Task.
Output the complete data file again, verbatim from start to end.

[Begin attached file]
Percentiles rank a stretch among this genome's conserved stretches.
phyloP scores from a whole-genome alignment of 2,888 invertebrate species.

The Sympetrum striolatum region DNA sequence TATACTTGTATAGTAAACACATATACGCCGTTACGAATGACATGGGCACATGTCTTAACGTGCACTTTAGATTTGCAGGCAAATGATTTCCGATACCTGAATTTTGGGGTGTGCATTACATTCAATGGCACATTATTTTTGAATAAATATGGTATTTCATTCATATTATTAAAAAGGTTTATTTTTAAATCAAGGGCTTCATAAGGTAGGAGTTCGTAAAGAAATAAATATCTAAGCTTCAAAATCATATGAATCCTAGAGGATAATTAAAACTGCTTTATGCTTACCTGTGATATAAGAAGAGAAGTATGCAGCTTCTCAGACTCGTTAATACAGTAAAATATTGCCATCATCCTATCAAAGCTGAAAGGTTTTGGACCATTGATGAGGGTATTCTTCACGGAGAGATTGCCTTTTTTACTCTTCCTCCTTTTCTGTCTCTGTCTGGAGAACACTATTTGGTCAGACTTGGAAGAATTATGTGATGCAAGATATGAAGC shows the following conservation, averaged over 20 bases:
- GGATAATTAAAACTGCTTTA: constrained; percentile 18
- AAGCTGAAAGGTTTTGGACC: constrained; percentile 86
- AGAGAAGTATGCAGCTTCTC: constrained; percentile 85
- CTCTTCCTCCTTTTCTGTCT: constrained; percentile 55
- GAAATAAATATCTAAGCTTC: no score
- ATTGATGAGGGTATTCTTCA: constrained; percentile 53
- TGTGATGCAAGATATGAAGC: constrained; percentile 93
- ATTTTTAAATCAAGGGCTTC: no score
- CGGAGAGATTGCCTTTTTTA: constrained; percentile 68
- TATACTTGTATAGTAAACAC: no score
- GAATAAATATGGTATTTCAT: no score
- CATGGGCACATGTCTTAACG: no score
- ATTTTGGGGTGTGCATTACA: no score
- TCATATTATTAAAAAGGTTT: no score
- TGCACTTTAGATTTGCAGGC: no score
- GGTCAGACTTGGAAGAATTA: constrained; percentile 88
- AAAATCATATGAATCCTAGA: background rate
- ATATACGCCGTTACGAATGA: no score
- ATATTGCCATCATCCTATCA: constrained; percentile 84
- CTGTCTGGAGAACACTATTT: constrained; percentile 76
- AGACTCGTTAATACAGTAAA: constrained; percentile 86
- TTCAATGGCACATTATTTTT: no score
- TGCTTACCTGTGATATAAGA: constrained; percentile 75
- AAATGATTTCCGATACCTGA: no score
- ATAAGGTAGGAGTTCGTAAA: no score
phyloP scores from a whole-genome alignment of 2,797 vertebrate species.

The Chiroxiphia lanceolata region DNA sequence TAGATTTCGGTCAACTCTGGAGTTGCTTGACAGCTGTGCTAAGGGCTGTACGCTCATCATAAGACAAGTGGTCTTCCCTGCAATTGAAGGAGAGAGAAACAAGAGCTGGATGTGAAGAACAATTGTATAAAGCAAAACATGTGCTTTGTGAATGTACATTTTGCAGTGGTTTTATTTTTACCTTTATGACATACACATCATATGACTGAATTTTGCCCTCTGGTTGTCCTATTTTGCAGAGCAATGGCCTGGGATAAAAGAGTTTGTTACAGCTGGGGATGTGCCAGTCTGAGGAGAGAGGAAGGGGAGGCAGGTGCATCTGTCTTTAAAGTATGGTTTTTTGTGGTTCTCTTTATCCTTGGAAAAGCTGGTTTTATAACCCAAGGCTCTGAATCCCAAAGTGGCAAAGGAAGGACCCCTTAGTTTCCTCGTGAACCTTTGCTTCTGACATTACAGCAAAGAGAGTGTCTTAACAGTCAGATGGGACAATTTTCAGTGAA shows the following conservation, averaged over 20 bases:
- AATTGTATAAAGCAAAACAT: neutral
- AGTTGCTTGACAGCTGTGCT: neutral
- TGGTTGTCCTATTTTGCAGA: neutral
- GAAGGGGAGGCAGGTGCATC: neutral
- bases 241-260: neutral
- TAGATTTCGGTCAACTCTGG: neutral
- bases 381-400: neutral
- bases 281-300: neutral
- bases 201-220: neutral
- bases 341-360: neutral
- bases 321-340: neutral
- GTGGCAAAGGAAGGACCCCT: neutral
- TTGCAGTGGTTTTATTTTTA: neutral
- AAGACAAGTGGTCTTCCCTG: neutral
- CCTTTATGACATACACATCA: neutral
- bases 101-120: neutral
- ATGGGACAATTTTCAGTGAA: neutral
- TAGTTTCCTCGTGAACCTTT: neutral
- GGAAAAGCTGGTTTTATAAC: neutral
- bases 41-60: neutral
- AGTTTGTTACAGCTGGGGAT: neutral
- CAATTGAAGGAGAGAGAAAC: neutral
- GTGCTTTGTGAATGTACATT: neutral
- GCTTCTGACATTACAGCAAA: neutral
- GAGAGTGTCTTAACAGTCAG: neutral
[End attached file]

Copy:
Percentiles rank a stretch among this genome's conserved stretches.
phyloP scores from a whole-genome alignment of 2,888 invertebrate species.

The Sympetrum striolatum region DNA sequence TATACTTGTATAGTAAACACATATACGCCGTTACGAATGACATGGGCACATGTCTTAACGTGCACTTTAGATTTGCAGGCAAATGATTTCCGATACCTGAATTTTGGGGTGTGCATTACATTCAATGGCACATTATTTTTGAATAAATATGGTATTTCATTCATATTATTAAAAAGGTTTATTTTTAAATCAAGGGCTTCATAAGGTAGGAGTTCGTAAAGAAATAAATATCTAAGCTTCAAAATCATATGAATCCTAGAGGATAATTAAAACTGCTTTATGCTTACCTGTGATATAAGAAGAGAAGTATGCAGCTTCTCAGACTCGTTAATACAGTAAAATATTGCCATCATCCTATCAAAGCTGAAAGGTTTTGGACCATTGATGAGGGTATTCTTCACGGAGAGATTGCCTTTTTTACTCTTCCTCCTTTTCTGTCTCTGTCTGGAGAACACTATTTGGTCAGACTTGGAAGAATTATGTGATGCAAGATATGAAGC shows the following conservation, averaged over 20 bases:
- GGATAATTAAAACTGCTTTA: constrained; percentile 18
- AAGCTGAAAGGTTTTGGACC: constrained; percentile 86
- AGAGAAGTATGCAGCTTCTC: constrained; percentile 85
- CTCTTCCTCCTTTTCTGTCT: constrained; percentile 55
- GAAATAAATATCTAAGCTTC: no score
- ATTGATGAGGGTATTCTTCA: constrained; percentile 53
- TGTGATGCAAGATATGAAGC: constrained; percentile 93
- ATTTTTAAATCAAGGGCTTC: no score
- CGGAGAGATTGCCTTTTTTA: constrained; percentile 68
- TATACTTGTATAGTAAACAC: no score
- GAATAAATATGGTATTTCAT: no score
- CATGGGCACATGTCTTAACG: no score
- ATTTTGGGGTGTGCATTACA: no score
- TCATATTATTAAAAAGGTTT: no score
- TGCACTTTAGATTTGCAGGC: no score
- GGTCAGACTTGGAAGAATTA: constrained; percentile 88
- AAAATCATATGAATCCTAGA: background rate
- ATATACGCCGTTACGAATGA: no score
- ATATTGCCATCATCCTATCA: constrained; percentile 84
- CTGTCTGGAGAACACTATTT: constrained; percentile 76
- AGACTCGTTAATACAGTAAA: constrained; percentile 86
- TTCAATGGCACATTATTTTT: no score
- TGCTTACCTGTGATATAAGA: constrained; percentile 75
- AAATGATTTCCGATACCTGA: no score
- ATAAGGTAGGAGTTCGTAAA: no score
phyloP scores from a whole-genome alignment of 2,797 vertebrate species.

The Chiroxiphia lanceolata region DNA sequence TAGATTTCGGTCAACTCTGGAGTTGCTTGACAGCTGTGCTAAGGGCTGTACGCTCATCATAAGACAAGTGGTCTTCCCTGCAATTGAAGGAGAGAGAAACAAGAGCTGGATGTGAAGAACAATTGTATAAAGCAAAACATGTGCTTTGTGAATGTACATTTTGCAGTGGTTTTATTTTTACCTTTATGACATACACATCATATGACTGAATTTTGCCCTCTGGTTGTCCTATTTTGCAGAGCAATGGCCTGGGATAAAAGAGTTTGTTACAGCTGGGGATGTGCCAGTCTGAGGAGAGAGGAAGGGGAGGCAGGTGCATCTGTCTTTAAAGTATGGTTTTTTGTGGTTCTCTTTATCCTTGGAAAAGCTGGTTTTATAACCCAAGGCTCTGAATCCCAAAGTGGCAAAGGAAGGACCCCTTAGTTTCCTCGTGAACCTTTGCTTCTGACATTACAGCAAAGAGAGTGTCTTAACAGTCAGATGGGACAATTTTCAGTGAA shows the following conservation, averaged over 20 bases:
- AATTGTATAAAGCAAAACAT: neutral
- AGTTGCTTGACAGCTGTGCT: neutral
- TGGTTGTCCTATTTTGCAGA: neutral
- GAAGGGGAGGCAGGTGCATC: neutral
- bases 241-260: neutral
- TAGATTTCGGTCAACTCTGG: neutral
- bases 381-400: neutral
- bases 281-300: neutral
- bases 201-220: neutral
- bases 341-360: neutral
- bases 321-340: neutral
- GTGGCAAAGGAAGGACCCCT: neutral
- TTGCAGTGGTTTTATTTTTA: neutral
- AAGACAAGTGGTCTTCCCTG: neutral
- CCTTTATGACATACACATCA: neutral
- bases 101-120: neutral
- ATGGGACAATTTTCAGTGAA: neutral
- TAGTTTCCTCGTGAACCTTT: neutral
- GGAAAAGCTGGTTTTATAAC: neutral
- bases 41-60: neutral
- AGTTTGTTACAGCTGGGGAT: neutral
- CAATTGAAGGAGAGAGAAAC: neutral
- GTGCTTTGTGAATGTACATT: neutral
- GCTTCTGACATTACAGCAAA: neutral
- GAGAGTGTCTTAACAGTCAG: neutral